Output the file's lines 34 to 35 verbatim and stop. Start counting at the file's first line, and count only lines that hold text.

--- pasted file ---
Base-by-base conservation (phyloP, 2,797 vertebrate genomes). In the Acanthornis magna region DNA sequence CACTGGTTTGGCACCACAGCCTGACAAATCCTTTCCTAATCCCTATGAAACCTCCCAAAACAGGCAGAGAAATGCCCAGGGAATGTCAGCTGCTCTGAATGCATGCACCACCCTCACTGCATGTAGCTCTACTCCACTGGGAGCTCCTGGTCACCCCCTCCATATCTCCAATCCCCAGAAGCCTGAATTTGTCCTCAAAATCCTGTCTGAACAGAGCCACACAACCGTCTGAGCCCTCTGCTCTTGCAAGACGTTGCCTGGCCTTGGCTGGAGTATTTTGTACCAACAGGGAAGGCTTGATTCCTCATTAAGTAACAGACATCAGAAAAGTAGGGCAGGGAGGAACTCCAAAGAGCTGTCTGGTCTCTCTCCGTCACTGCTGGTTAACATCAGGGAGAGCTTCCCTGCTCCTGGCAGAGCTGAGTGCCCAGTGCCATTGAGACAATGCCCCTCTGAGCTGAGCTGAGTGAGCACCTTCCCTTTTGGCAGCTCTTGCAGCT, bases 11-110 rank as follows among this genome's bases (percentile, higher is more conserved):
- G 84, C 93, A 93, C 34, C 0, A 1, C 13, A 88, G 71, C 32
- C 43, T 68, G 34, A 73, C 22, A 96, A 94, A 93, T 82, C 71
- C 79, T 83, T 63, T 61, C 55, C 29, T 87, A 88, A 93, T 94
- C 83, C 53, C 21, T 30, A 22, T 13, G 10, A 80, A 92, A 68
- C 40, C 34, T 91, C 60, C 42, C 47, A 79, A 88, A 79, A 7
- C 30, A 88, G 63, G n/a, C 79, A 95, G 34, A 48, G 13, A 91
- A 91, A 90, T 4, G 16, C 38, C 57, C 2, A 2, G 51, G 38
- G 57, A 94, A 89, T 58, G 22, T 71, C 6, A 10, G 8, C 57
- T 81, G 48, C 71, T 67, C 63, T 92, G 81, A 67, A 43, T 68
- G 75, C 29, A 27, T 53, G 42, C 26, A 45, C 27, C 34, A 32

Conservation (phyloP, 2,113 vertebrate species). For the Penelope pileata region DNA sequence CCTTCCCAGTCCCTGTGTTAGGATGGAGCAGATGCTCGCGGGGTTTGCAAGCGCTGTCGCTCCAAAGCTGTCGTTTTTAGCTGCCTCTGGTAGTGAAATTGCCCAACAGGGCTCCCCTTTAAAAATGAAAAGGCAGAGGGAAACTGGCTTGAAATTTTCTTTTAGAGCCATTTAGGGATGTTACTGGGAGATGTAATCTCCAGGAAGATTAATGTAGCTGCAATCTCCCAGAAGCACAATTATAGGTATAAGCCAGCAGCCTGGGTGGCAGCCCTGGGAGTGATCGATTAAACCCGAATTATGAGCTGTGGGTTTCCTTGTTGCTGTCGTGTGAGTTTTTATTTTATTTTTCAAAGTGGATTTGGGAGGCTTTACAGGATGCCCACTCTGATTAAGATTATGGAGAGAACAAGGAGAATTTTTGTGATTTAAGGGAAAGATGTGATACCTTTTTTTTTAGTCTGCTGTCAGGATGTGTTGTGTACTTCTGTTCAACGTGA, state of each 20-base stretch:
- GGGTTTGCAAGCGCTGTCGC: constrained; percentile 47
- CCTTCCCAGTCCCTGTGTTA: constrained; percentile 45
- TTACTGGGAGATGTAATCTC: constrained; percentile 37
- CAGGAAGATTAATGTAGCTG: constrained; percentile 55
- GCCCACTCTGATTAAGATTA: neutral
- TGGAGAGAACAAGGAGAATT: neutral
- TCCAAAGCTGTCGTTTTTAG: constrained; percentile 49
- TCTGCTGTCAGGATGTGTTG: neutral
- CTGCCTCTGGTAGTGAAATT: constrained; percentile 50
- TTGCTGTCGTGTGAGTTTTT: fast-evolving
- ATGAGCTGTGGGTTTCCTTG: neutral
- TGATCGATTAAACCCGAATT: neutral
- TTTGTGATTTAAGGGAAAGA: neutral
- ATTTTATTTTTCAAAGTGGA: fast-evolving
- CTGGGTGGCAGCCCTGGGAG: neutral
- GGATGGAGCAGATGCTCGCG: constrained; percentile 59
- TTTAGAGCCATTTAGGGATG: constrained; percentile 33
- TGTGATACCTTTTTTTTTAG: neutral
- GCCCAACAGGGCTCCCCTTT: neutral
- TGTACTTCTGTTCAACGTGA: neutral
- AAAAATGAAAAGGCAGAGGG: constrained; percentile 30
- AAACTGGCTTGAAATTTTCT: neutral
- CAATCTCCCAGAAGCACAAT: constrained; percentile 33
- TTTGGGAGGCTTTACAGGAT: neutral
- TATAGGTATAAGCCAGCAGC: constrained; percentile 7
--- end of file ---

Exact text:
- AAACTGGCTTGAAATTTTCT: neutral
- CAATCTCCCAGAAGCACAAT: constrained; percentile 33